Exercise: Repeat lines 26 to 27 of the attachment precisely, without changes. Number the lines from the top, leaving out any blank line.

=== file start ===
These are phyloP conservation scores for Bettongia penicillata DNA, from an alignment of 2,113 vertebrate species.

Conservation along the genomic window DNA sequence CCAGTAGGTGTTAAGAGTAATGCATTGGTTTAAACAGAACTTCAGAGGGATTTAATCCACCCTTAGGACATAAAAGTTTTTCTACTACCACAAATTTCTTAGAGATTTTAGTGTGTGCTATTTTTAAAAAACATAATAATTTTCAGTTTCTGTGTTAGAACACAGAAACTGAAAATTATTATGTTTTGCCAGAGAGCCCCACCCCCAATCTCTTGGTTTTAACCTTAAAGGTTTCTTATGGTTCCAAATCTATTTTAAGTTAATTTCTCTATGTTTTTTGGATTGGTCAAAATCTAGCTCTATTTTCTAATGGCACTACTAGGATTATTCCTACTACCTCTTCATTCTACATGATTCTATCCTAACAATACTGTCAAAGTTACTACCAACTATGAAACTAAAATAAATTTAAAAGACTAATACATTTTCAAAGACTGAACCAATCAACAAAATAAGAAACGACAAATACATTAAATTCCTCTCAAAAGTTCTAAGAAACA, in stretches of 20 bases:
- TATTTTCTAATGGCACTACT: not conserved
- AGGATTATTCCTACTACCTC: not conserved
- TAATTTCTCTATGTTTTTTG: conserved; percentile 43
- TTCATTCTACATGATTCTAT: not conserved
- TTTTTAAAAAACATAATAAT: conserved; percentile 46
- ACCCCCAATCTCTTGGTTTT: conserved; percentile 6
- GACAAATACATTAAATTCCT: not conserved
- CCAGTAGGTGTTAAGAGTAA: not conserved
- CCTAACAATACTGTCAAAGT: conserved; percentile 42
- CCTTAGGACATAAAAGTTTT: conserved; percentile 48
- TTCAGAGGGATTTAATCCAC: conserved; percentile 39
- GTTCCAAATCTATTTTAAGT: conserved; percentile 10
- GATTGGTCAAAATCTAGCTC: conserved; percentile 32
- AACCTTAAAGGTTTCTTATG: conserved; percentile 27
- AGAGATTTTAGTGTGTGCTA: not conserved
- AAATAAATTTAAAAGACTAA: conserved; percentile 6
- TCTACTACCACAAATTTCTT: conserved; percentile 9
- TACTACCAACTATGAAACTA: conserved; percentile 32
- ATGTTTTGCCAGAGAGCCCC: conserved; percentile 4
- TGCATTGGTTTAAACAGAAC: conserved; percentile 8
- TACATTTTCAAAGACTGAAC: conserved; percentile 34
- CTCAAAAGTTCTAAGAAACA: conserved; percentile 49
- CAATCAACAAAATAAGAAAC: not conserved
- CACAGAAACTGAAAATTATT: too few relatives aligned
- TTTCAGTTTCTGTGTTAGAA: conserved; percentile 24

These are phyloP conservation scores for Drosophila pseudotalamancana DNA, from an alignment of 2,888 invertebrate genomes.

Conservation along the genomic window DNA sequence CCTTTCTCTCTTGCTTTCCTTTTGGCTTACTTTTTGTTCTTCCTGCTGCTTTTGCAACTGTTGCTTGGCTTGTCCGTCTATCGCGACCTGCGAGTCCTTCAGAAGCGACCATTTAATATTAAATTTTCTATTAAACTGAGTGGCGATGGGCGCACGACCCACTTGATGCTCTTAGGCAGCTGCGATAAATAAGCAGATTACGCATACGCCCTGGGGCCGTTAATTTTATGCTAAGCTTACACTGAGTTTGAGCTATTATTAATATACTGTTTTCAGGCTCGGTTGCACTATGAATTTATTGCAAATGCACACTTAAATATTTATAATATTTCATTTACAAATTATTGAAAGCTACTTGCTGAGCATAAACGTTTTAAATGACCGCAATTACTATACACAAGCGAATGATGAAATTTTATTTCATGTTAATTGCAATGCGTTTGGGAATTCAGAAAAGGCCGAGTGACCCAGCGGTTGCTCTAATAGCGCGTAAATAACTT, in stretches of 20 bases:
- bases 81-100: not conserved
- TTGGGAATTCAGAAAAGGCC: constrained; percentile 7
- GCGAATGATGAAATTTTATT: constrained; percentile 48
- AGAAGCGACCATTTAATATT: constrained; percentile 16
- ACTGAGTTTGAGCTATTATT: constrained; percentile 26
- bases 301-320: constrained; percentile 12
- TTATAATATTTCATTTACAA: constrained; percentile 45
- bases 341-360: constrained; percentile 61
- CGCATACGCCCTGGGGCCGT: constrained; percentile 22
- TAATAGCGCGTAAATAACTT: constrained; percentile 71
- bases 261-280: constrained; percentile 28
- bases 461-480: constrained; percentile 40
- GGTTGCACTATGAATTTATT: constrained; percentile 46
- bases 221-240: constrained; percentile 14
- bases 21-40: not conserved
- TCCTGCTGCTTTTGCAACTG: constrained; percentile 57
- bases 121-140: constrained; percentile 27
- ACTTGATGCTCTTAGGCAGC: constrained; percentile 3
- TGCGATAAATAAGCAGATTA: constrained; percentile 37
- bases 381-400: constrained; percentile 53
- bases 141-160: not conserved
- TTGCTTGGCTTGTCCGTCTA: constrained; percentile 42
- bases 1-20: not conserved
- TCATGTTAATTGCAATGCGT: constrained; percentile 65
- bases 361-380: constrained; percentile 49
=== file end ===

- CACAGAAACTGAAAATTATT: too few relatives aligned
- TTTCAGTTTCTGTGTTAGAA: conserved; percentile 24